A member of the design team behind Russia’s new Armata tank has claimed that the vehicle is so easy to use it’s like “playing computer game.”
The tank played a huge part in Russia’s Victory Day parade in Moscow’s Red Square last month, and has been touted as a state-of-the-art machine which could one day evolve into a robotic combat vehicle.
The Armata is one of a number of military innovations that have emerged from Russia over the past few months, a sign of President Vladimir Putin’s renewed focus on the country’s armed forces. Commentators have lauded the remote-controlled turret and complex defense systems on board the tank, and its designers claim that it could provide a platform for a fully autonomous robotic battle vehicle in the future.
Ilya Demchenko, deputy chief designer, lauded the capabilities of the new tank. “A new philosophy of these machines is that they have a remote controlled combat module, multi-spectre channels, new algorithms and, if I may draw an example, it’s as if the crew, roughly speaking, plays a computer game,” he said. “It’s only left to take some conclusive action, make decisions.”
The design team claim that the Armata is, technically speaking, around 15-20 years ahead of Western tank designs. As well as the remote-controlled turret, the crew are is housed in a capsule which is isolated from ammunition and fuel. Such a design dramatically increases their survival chances should the vehicle suffer a direct hit.
Another innovation is a new kind of armor, which better protects the tank from enemy fire. Specific details about the armor have not been revealed, although it is known to be protected by a layer of reactive armor designed to prevent incoming fire from reaching the main layer of armor.
Offensive capabilities are largely similar to existing tanks, with a standard-caliber 125 millimeter cannon on board. However the designers claim that the Armata will be capable of handling a more powerful 152 millimeter cannon.
The new design is bigger and heavier than previous Russian tanks, which were known for their low silhouette and small size. In contrast to the uncomfortable tanks of old, the designers say that they have made the Armata as easy to drive as an SUV, with a special focus on ergonomics.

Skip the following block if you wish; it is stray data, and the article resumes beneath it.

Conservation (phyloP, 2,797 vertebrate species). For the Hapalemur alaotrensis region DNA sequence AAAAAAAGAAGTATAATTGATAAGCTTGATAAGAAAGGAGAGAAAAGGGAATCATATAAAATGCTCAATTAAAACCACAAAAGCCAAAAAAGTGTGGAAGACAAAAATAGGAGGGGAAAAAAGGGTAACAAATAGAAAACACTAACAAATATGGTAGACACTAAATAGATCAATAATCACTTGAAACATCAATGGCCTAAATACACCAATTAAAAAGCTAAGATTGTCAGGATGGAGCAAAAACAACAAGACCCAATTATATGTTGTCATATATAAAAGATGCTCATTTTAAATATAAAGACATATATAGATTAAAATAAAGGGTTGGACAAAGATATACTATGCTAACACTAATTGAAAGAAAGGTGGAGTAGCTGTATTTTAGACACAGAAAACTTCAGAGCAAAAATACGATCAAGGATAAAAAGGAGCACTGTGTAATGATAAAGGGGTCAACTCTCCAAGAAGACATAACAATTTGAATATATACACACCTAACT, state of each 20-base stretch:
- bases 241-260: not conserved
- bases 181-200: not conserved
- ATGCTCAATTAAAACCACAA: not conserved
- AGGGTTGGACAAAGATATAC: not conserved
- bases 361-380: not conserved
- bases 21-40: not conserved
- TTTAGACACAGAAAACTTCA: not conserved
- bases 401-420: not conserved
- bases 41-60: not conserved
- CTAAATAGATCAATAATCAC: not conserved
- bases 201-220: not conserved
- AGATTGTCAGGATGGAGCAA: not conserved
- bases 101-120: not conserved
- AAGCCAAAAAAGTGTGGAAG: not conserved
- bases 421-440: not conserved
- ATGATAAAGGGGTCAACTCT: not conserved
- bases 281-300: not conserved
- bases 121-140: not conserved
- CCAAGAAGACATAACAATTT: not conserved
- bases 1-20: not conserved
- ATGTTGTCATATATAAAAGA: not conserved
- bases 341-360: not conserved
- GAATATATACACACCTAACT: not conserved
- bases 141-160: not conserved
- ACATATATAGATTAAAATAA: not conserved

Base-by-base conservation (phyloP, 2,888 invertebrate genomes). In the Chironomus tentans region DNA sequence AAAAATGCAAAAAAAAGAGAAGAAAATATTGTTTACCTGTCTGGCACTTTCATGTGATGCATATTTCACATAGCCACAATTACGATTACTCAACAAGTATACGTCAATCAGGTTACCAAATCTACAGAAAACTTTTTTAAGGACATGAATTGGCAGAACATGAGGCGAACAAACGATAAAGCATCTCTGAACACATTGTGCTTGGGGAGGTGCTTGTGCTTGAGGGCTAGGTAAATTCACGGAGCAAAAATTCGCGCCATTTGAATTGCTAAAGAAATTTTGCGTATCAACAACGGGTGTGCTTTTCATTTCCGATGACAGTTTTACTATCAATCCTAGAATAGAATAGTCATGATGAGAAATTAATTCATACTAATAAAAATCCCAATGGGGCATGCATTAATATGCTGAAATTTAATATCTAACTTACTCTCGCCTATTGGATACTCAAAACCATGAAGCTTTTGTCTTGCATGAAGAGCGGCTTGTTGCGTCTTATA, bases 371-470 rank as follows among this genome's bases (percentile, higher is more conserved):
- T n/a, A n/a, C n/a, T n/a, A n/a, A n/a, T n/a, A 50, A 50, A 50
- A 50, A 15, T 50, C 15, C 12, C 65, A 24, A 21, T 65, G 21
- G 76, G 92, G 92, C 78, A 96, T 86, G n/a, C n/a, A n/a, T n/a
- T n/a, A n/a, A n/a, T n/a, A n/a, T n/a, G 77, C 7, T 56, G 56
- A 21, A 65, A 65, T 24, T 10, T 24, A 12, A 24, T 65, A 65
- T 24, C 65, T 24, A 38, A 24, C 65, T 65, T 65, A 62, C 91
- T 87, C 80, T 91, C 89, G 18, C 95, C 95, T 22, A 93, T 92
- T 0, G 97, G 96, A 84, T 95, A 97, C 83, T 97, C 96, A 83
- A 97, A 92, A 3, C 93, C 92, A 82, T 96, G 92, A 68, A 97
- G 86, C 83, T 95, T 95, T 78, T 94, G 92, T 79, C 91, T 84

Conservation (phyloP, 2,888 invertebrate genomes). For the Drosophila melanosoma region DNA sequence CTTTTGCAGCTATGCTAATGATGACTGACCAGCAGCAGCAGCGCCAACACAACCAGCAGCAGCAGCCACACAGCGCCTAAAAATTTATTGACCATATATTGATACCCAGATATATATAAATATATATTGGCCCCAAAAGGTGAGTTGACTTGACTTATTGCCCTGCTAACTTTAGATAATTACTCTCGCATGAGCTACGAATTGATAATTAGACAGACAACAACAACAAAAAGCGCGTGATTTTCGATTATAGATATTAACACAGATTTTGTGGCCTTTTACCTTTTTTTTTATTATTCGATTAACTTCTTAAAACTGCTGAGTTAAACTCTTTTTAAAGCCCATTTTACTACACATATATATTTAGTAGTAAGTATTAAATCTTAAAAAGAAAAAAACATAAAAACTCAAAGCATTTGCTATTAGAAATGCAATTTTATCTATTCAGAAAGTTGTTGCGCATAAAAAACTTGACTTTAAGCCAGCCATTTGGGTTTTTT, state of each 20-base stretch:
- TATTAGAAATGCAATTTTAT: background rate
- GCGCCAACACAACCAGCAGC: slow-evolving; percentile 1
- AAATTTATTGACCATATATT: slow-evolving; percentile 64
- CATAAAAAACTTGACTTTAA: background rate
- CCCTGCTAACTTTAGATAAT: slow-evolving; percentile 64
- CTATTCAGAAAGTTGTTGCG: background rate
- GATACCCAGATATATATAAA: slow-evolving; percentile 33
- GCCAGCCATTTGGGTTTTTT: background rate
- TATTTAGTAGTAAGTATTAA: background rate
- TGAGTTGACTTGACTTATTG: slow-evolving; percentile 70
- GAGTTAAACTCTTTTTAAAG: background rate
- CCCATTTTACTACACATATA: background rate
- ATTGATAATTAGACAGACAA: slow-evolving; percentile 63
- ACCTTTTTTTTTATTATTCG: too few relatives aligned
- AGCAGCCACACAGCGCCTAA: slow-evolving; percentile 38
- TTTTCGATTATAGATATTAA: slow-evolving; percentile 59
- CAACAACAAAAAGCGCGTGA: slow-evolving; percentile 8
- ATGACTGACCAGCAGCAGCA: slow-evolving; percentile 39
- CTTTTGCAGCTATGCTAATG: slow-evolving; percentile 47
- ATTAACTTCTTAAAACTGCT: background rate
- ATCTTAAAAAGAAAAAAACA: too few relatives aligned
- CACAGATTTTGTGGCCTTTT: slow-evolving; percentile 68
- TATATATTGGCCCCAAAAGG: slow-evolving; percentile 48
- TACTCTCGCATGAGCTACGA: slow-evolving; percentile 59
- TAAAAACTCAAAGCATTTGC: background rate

Thanks to a digital control system, crew members do not have to perform routine tasks such as tracking targets and activating defense systems, which gives them more time to carry out crucial combat functions.
Andrei Terlikov, chief designer of the new Armata, stated that “the level of automisation, the principles we put in it, the technological edge we created represent a decisive step towards more advanced unmanned machines, including those which could operate autonomously in combat situation, at some moments even without an operator controlling it.”
Ambitious rearmament plan
Such an advanced machine does not come cheap, and some commentators have claimed that it could cost as much as a fighter jet. The Russian economy has suffered due to low world oil prices and sanctions imposed after Moscow’s annexation of the Crimea, and it may struggle to afford the new tank.
Putin drew up plans for a $400 billion program for the modernization of Russia’s armed forces, which would involve buying 2,300 new tanks, hundreds of aircraft and missiles and tens of new ships, at a time when the country’s economy was far healthier. Its current struggles may lead to the curtailing of such ambitious plans.
However unlikely it may seem, Putin has promised that the military upgrade will go ahead, and has increased military spending by 33% to $60 billion this year. Observers believe that the plan will run into difficulties as the Russian economy continues to suffer, despite a stabilization due to a devaluation of the ruble and more consistent world oil prices so far this year.
Russia’s economic struggles could affect military modernization
The current recession is expected to continue for the foreseeable future, and analysts predict a further contraction until the end of next year.
The conflict with Ukraine will have a dramatic effect on the viability of these plans, as Ukrainian factories used to export a variety of weapons and sub-systems to Russia. Government officials have stated that a huge amount of time and money will have to be invested to replace the lost Ukrainian capacity.
Putin has repeatedly highlighted the importance of producing defense components within Russia’s borders due to worsening relations with the West. Even if the high-tech armaments can be produced entirely independently, such ambitious rearmament plans seem unlikely to become reality given the state of the Russian economy.